Originally written on Pirates Prospects  |  Last updated 11/15/14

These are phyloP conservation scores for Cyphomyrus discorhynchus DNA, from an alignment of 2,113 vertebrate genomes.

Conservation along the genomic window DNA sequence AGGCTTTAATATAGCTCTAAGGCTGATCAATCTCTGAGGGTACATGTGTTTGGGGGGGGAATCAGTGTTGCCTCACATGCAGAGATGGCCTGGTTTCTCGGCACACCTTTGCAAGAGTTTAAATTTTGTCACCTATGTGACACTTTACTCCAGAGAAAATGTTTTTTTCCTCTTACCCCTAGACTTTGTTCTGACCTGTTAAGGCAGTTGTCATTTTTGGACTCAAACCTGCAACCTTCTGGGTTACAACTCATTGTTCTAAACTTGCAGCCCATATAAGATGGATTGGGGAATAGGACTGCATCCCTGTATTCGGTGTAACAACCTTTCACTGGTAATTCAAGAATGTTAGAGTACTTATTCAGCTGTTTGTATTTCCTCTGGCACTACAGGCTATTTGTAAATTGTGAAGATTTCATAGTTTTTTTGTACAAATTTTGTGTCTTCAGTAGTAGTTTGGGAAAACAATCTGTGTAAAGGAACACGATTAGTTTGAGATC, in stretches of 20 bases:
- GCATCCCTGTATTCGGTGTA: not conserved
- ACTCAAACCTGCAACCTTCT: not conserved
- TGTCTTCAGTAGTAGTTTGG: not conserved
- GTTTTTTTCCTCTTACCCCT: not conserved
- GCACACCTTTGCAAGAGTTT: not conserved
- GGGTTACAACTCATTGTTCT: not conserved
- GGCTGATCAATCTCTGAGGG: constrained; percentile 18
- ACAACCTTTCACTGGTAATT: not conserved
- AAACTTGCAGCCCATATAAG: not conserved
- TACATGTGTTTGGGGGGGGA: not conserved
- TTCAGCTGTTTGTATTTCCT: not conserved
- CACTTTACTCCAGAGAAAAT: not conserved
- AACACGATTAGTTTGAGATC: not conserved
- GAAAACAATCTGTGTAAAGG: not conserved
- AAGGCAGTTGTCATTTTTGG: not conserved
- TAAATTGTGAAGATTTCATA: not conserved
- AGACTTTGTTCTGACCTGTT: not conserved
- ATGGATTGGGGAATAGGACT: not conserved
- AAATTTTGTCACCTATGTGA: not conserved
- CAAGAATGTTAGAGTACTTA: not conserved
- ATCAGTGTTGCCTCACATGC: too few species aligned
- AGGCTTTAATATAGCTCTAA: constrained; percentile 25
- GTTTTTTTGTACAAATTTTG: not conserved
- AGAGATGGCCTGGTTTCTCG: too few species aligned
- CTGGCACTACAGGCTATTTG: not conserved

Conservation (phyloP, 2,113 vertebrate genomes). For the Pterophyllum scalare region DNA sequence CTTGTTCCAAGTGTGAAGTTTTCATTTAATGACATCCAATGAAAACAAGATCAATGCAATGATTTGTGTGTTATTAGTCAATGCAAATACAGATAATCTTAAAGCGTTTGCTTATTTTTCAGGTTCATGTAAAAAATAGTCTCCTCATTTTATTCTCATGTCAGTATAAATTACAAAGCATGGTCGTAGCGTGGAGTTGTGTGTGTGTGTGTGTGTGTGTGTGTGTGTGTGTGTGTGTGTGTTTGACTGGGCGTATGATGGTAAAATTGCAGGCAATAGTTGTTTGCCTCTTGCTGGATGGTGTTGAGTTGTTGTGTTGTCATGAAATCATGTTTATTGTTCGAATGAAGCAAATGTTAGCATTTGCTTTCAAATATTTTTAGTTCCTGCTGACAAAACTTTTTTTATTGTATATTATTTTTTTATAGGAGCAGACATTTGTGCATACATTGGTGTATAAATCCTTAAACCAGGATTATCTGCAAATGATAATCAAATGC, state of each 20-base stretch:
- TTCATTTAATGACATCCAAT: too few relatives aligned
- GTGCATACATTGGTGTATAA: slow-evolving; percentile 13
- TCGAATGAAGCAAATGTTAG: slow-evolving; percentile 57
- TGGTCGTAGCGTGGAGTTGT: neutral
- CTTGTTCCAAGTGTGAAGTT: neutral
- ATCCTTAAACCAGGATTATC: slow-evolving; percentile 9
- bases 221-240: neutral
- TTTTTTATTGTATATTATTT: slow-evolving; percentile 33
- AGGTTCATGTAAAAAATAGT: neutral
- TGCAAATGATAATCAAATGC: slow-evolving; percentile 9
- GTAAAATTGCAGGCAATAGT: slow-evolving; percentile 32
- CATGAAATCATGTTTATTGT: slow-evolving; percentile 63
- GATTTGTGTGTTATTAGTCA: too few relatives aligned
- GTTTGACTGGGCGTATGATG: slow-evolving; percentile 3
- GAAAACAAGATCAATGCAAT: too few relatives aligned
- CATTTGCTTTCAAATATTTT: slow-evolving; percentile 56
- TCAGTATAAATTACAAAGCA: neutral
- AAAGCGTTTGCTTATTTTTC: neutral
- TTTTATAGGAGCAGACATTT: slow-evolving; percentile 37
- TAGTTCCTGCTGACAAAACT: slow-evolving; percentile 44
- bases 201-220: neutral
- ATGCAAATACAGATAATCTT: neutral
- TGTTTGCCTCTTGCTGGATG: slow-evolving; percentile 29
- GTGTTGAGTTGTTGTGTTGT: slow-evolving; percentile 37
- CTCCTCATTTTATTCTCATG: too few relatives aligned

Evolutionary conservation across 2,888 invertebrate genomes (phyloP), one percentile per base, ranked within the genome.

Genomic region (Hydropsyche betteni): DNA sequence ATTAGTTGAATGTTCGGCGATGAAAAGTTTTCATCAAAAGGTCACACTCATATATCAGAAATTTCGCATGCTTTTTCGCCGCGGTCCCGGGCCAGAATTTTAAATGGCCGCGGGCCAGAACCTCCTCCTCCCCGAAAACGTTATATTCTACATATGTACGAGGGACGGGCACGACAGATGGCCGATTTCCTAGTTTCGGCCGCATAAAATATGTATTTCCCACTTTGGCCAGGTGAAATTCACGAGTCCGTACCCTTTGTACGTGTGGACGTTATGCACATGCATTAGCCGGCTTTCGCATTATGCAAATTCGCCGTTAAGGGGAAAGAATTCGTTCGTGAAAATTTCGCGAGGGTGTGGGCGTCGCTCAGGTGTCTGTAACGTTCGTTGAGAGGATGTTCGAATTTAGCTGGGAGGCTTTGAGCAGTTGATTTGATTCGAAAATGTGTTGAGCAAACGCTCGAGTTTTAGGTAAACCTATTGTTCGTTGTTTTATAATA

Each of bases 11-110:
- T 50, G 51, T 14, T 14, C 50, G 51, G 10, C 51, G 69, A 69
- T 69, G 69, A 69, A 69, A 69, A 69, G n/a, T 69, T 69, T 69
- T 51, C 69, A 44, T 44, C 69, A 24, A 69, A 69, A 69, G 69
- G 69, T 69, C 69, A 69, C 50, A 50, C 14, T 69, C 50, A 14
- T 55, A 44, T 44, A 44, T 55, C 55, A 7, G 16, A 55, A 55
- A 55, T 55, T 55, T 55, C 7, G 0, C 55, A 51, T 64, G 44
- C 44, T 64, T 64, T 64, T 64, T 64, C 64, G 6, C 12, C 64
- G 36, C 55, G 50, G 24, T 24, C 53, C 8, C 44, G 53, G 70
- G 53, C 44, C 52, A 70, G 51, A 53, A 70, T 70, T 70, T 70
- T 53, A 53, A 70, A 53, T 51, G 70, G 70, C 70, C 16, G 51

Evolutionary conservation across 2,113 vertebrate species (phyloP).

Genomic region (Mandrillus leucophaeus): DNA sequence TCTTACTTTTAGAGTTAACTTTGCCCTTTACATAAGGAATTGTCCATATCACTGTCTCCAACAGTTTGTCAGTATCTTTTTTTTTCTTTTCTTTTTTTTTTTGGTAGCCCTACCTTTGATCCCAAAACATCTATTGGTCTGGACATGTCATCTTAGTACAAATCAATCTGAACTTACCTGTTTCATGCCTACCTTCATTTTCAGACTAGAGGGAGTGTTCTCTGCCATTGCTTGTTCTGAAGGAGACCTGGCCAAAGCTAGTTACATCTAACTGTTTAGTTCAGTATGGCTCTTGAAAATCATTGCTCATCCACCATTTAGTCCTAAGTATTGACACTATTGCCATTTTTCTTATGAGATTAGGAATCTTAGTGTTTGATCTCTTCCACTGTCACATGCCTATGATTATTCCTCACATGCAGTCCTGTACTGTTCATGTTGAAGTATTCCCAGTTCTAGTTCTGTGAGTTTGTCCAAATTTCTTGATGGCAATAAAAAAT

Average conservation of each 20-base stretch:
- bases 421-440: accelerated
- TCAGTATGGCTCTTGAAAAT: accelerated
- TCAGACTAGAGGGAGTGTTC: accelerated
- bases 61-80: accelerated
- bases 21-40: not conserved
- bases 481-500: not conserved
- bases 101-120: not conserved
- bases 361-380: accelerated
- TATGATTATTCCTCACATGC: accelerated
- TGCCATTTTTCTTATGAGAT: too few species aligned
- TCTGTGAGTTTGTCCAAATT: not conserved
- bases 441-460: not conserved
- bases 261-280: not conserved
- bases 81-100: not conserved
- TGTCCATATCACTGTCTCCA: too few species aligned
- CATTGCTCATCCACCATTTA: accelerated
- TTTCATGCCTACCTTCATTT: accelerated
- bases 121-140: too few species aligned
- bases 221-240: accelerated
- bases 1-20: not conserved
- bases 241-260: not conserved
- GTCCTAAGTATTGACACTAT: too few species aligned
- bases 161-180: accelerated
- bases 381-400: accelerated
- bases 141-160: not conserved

Garrett Jones struggled to hold up his half of the first base platoon this year. Photo Credit: David Hague The Pittsburgh Pirates have tried a platoon with Garrett Jones for the past three seasons. In 2011 they brought in Matt Diaz and tried to platoon both players in right field. Jones held up his end of the platoon, with an .808 OPS against right-handers. Diaz didn’t hold up his end, with a .704 OPS against left-handers. What made matters worse was that Lyle Overbay struggled at first base, leading to Jones getting more playing time at the position. That led to Jones facing more left-handers, and Diaz facing a lot of right-handers. In 2012 the Pirates moved the platoon to first base, and brought in Casey McGehee as the platoon partner for Jones. Once again, Jones did well with an .888 OPS against right-handers. McGehee also did well, putting up an .807 OPS against left-handers. However, the Pirates had problems in right field, forcing the platoon apart. Jones went to right, where he played more left-handers, and McGehee got more playing time against right-handers at first. The 2013 season looked to be the year where the Pirates could finally put a platoon at first and leave the platoon alone. They had Jones once again, and they had Gaby Sanchez, who has been very successful in his career against left-handers. They also had plenty of options in right-field, such as Travis Snider, Jose Tabata, Alex Presley, and Jerry Sands. Unfortunately, the right field situation didn’t work out, and once again Jones was forced to spend more time in right field, with both Jones and Sanchez playing outside of their platoon roles. That wasn’t the problem with the 2013 platoon. The biggest problem in 2013 was that it was Jones who didn’t carry his end of the platoon. He had a .730 OPS against right-handers this year, with some major struggles down the stretch in August and September. Gaby Sanchez held up his end of the platoon, with an amazing .987 OPS against left-handers. He struggled against right-handers, with a .619 OPS, which made his time as a full-time starter even worse. If Jones would have had his pre-2013 numbers against right-handers, and if the Pirates would have been able to keep both players in the platoon at first base, then the Pirates would have been looking at a combined All-Star performance from their first base platoon. Instead the situation got bad enough that the team traded Alex Presley and Duke Welker for one month of Justin Morneau at the end of the season. Morneau didn’t provide any offensive help, hitting for a .681 OPS in 92 plate appearances with the team. He was decent in the post-season, with a .300 average in 20 at-bats, but didn’t produce any power. He was also used as a full-time starter, when, like Jones, he was better as a platoon player (.744 vs .423 OPS in his limited time with the Pirates). By the end of the 2013 season, the Pirates found themselves with a big question mark at first base. In previous years the question mark was about finding Jones a platoon partner, and finding a starter for right field or first base so that Jones could stick in the platoon. But with Jones seeing a sudden decline with his numbers, it wouldn’t be a surprise to see him non-tendered this off-season. Gaby Sanchez is just a platoon player, and with no platoon it wouldn’t make sense to roster a first baseman who only hits lefties and is in line for a raise of up to $3 M. Morneau struggled in his time with the Pirates, and doesn’t look to be much better than Jones. The Pirates entered the year hoping to find a right fielder so that they could keep their first base platoon together at first base. They ended the year with no short-term options at either position. The Future The Pirates don’t have a lot of first base options to choose from in the minors. The top first base prospect is Alex Dickerson, although he has only played as high as Double-A. Dickerson will at least need time in Triple-A, and then there’s the issue from the last two seasons where he has struggled the first two months, exploded in June and July, then faded in August. That kind of inconsistent performance isn’t ideal for a starter. Dickerson did see an increase in his power this year, and hit at Double-A, which is why he’s seen as a legit prospect, despite the consistency concerns. Matt Curry fell off the radar this year, missing most of the 2013 season with hamate surgery. That usually saps power for a year, and Curry had the surgery in early May, so he could still be impacted for the start of the 2014 season. Stetson Allie looked great in West Virginia, crushing the ball to the tune of 17 homers in 244 at-bats. However, he looked completely over-matched in Bradenton, with a .697 OPS and a 34.7% strikeout rate in 236 at-bats. Allie has more power than anyone in the system, but it’s useless without some strike zone discipline. None of these guys are options for the 2014 season, although one could emerge as an option in 2015 or beyond. One sleeper option for 2014 could be Andrew Lambo. He has barely played first base, but his bat this season could be enough to force playing time at a new position. Lambo looks like a platoon option, and the Pirates would need someone to hit left-handers in that scenario. If they went this route, it would make sense to keep Gaby Sanchez around. The Pirates also have a hole in right field, and Lambo would make sense there in a similar role. But in the long-term, Gregory Polanco is the third outfielder. If Lambo is going to have a career in the majors with the Pirates, he needs to find a new position, and first base is the only other option. Outside of moving Lambo to first base, or bringing back the Jones/Sanchez platoon and hoping for better results, the best option in 2014 would be a free agent. There are some interesting options on the market, with the most interesting short-term and long-term solution being Cuban first baseman Jose Abreu. He would cost a lot of money, but the Pirates have money to spend and very few positions of need, so it wouldn’t be money that would prohibit them from landing the first baseman. The Pirates don’t have a solution at first base in the short-term or the long-term. As a result, first base will be a key position to watch this off-season.